Part of the crew arrived at Tobago and part at Port of Spain on June 25.
The maritime hearings took place in New York on Aug. 6-1942 with Captain Pedersen, the 3rd Engineer and Able Seamen J. Rasmussen and E. Olsen appearing.
For info, U-128 was also responsible for the attacks on O. A. Knudsen, South Africa and Maloja - follow the links for details. (The U-boat was sunk about a year later - ref. external link at the end of this page).
A little over a month after Andrea Brøvig was sunk, her crew (except for the captain) again experienced being torpedoed when they were on board the passenger ship Robert E. Lee. She was on a voyage from Port of Spain to Tampa, Florida, but could not secure a pilot and was directed to New Orleans with the PC-566 as escort. She had 268 passengers (mostly survivors of other sinkings), 130 crew members and 6 Naval Armed Guard. On July 30-1942, she was torpedoed by U-166 (Kuhlmann) in 28 40N 88 42W and sank after 15 minutes. 10 crew members and 15 passengers died. All the Norwegians survived and actively took part in the rescue operations, helping to save many of the people on board. Survivors from the torpedoed Høegh Giant were also among the passengers. U-166 was sunk after the attack by the escorting USS PC-566.
According to "A Careless Word, A Needless sinking" by Arthur R. Moore, Robert E. Lee was in Convoy TAW 7 at the time (external link - as will be seen, this convoy is said to have arrived Key West already on July 28, 2 days before Robert E. Lee was sunk). This book says she had a complement of 131, 6 Naval Armed Guard and 270 passengers. The ship was abandoned in 6 lifeboats and 16 rafts. SC-519 and the tug Underwriter also picked up survivors, who were landed at Venice, Louisiana, then transported by bus to New Orleans. This posting on my Ship Forum says that Robert E. Lee had arrived Antigua 12-07-1942, left Antigua 13-07-1942, arrived St Lucia 13-07-1942. Left St Lucia 14-07-1942, arrived Trinidad 15-07-1942. Left Trinidad 21-07-1942 (this fits with the departure date of Convoy TAW 7), arrived off Tampa 29-07-1942. No pilot was available so proceeded to New Orleans escorted by PC-566. In other words, it looks like she was no longer in the convoy when she was sunk (this message is part of a thread that starts here). See also the external link at the end of this page.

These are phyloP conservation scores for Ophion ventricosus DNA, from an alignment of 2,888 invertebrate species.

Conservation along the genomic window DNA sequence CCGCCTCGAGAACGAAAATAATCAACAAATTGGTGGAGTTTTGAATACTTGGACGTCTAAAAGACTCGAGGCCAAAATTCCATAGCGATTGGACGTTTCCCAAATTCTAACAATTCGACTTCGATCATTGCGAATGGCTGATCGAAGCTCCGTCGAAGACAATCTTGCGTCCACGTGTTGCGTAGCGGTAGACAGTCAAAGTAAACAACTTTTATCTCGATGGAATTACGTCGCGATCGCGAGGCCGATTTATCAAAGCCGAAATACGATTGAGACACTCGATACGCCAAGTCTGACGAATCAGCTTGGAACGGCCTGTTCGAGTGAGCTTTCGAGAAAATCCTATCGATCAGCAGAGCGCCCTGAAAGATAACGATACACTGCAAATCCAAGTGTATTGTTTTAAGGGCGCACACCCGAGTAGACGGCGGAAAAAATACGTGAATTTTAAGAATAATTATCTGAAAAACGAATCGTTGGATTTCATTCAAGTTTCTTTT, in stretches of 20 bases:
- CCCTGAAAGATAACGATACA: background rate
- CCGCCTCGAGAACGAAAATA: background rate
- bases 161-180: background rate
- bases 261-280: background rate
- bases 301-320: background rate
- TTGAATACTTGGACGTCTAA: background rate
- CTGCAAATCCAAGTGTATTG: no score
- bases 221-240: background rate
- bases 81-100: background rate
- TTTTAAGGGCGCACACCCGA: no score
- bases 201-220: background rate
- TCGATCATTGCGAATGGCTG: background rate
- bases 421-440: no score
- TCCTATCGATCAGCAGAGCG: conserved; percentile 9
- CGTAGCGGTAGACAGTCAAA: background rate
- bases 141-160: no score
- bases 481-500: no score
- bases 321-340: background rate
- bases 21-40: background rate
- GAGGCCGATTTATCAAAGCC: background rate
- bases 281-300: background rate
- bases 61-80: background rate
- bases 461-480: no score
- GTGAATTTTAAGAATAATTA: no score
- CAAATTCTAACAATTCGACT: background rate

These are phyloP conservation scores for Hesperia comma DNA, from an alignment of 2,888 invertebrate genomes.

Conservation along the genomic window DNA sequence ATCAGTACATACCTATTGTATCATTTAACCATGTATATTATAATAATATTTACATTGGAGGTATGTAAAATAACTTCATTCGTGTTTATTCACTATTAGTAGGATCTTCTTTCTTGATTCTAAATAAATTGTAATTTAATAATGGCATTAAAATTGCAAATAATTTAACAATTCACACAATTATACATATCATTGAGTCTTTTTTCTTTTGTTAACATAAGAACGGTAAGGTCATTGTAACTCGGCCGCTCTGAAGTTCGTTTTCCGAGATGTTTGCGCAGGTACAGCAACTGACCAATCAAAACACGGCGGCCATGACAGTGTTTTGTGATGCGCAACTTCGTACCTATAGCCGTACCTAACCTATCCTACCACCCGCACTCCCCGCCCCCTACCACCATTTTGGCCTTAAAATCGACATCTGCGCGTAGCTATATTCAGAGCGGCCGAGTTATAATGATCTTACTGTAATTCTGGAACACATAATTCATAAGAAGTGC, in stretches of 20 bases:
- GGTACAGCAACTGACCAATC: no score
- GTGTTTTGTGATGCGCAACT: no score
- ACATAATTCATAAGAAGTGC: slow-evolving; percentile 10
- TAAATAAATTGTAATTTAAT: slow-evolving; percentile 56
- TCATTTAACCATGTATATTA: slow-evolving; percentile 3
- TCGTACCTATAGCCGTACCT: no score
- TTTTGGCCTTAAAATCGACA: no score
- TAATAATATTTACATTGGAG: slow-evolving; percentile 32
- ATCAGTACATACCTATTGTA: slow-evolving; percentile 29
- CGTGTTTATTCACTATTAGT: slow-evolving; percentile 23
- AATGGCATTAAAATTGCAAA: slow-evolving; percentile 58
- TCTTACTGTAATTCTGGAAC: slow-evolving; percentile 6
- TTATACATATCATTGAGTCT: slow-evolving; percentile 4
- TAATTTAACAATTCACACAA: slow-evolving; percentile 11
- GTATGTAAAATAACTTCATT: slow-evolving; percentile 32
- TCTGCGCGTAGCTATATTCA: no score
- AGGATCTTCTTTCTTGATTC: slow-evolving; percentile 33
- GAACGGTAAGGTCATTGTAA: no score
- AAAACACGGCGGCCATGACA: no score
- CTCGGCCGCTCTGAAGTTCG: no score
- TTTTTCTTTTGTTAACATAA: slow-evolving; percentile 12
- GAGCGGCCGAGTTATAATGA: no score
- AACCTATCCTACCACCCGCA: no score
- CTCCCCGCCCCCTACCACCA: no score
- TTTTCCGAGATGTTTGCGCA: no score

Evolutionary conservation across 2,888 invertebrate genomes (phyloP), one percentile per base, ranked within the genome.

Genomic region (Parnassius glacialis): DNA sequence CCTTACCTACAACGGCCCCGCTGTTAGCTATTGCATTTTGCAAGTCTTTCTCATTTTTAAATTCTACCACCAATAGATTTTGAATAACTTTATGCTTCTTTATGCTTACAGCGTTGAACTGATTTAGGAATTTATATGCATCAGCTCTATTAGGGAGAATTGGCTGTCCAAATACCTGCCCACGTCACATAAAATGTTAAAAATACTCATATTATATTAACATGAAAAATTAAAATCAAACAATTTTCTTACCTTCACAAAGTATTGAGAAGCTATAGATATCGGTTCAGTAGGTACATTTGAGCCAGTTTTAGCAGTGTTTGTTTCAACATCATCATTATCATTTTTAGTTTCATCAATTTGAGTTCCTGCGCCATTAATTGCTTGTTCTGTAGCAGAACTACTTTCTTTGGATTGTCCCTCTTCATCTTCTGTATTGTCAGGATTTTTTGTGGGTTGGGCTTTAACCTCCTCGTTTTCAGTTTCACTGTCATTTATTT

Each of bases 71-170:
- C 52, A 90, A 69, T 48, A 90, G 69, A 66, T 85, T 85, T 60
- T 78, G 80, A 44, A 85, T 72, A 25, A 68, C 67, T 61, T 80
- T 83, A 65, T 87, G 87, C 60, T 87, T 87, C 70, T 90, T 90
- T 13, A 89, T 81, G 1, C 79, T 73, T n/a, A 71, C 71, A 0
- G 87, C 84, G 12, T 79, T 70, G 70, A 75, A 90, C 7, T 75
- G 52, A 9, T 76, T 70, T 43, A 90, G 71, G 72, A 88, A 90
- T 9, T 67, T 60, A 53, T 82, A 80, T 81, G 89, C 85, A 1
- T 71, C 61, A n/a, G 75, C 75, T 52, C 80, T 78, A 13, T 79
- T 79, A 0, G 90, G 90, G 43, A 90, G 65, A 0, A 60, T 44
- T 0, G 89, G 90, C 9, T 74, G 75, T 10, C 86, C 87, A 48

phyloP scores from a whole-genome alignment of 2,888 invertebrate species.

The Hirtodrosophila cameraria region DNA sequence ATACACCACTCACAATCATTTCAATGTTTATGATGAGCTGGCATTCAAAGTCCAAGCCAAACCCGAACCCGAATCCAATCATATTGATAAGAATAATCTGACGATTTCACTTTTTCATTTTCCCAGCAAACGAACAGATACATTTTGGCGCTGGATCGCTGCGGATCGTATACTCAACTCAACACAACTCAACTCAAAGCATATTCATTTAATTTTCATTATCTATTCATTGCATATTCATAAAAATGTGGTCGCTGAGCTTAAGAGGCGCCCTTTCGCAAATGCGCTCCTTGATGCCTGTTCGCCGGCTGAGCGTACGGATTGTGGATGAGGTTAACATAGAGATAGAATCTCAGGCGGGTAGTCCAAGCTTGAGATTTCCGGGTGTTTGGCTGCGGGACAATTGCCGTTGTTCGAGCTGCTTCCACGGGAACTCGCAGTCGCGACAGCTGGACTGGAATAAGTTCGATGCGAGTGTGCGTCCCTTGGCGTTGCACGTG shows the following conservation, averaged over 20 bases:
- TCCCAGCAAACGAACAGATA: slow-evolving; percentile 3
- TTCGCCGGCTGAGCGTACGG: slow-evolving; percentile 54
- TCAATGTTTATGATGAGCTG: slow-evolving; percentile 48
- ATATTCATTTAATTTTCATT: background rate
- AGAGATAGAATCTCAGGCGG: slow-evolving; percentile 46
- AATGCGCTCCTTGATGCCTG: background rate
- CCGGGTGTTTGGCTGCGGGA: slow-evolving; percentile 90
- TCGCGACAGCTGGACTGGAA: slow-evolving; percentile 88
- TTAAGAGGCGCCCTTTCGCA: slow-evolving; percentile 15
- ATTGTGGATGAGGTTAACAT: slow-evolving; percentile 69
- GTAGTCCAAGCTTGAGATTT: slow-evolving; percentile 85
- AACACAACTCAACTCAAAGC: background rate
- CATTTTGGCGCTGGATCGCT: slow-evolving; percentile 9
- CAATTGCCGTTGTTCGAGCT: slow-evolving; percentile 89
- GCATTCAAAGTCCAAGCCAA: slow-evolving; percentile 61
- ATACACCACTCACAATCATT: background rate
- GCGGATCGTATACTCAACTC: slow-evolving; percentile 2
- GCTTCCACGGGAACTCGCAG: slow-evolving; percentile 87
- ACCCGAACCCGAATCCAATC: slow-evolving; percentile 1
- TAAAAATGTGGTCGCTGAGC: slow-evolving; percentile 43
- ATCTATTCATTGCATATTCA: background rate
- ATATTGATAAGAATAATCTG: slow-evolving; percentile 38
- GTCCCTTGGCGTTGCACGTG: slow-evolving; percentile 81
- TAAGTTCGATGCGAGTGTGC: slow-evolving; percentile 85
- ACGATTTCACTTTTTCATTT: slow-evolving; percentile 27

Crew List - No Casualties:
Norwegian, unless otherwise noted
Able Seaman A. Olsen had previously served on Evita. Following the loss of Andrea Brøvig, he joined Ivaran, later Thorhild (according to this external page).
Able Seaman Rasmussen had also served on Evita (this external page says he was 3rd mate on this ship, as well as on Andrea Brøvig).
Arne Halvorsen also survived the sinking of Solør. His other ships are named on this external page.
The 3 engineers denoted * later joined Balla
Back to Andrea Brøvig on the "Ships starting with A" page.
Other ships by this name: Th. Brøvig later had another tanker named Andrea Brøvig, built 1948 - the Clydebuilt Ships website (external) has a picture and more information on her. She was sold for breaking up in 1974. In Sept.-1967 the 3rd ship by this name was delivered to Th. Brøvig, Farsund, 13 765 gt. Sold to India in 1974 and renamed Jag Manek, broken up around 1992. The company's 4th Andrea Brøvig was delivered in Oct.-1975 (having been launched as B. T. Friendship - owner not known), 17 875 gt. Later names: Panamanian Valetta Trader 1985 (still managed by Th. Brøvig), sold to Cyprus in 1986, renamed Cypros Glory. Broken up around 1992. The 5th Andrea Brøvig had originally been delivered as Honduras to owners in Monrovia in 1979. Before she got the name Andrea Brøvig in 1993, she sailed as Høegh Apapa 1980, Honduras 1981, Euro Texas 1987, Honduras 1988, Merkur Afrika 1988, Honduras 1989, Eal Topaz 1989, Honduras 1990, Eal Topaz 1991, Topaz 1991, and Hari Buhm 1991. Andrea Brøvig was renamed Sinar Jambi in 1999, then Andrea Brøvig again in 2001. Sold that same year and renamed Capitaine Wallis II, then Forum Fiji in 2002, Capitaine Wallis II again in 2003.
The text on this page was compiled with the help of: "Nortraships flåte", J. R. Hegland, "Sjøforklaringer fra 2. verdenskrig", Norwegian Maritime Museum, Volume I, and misc. others as named within the above text - ref My sources.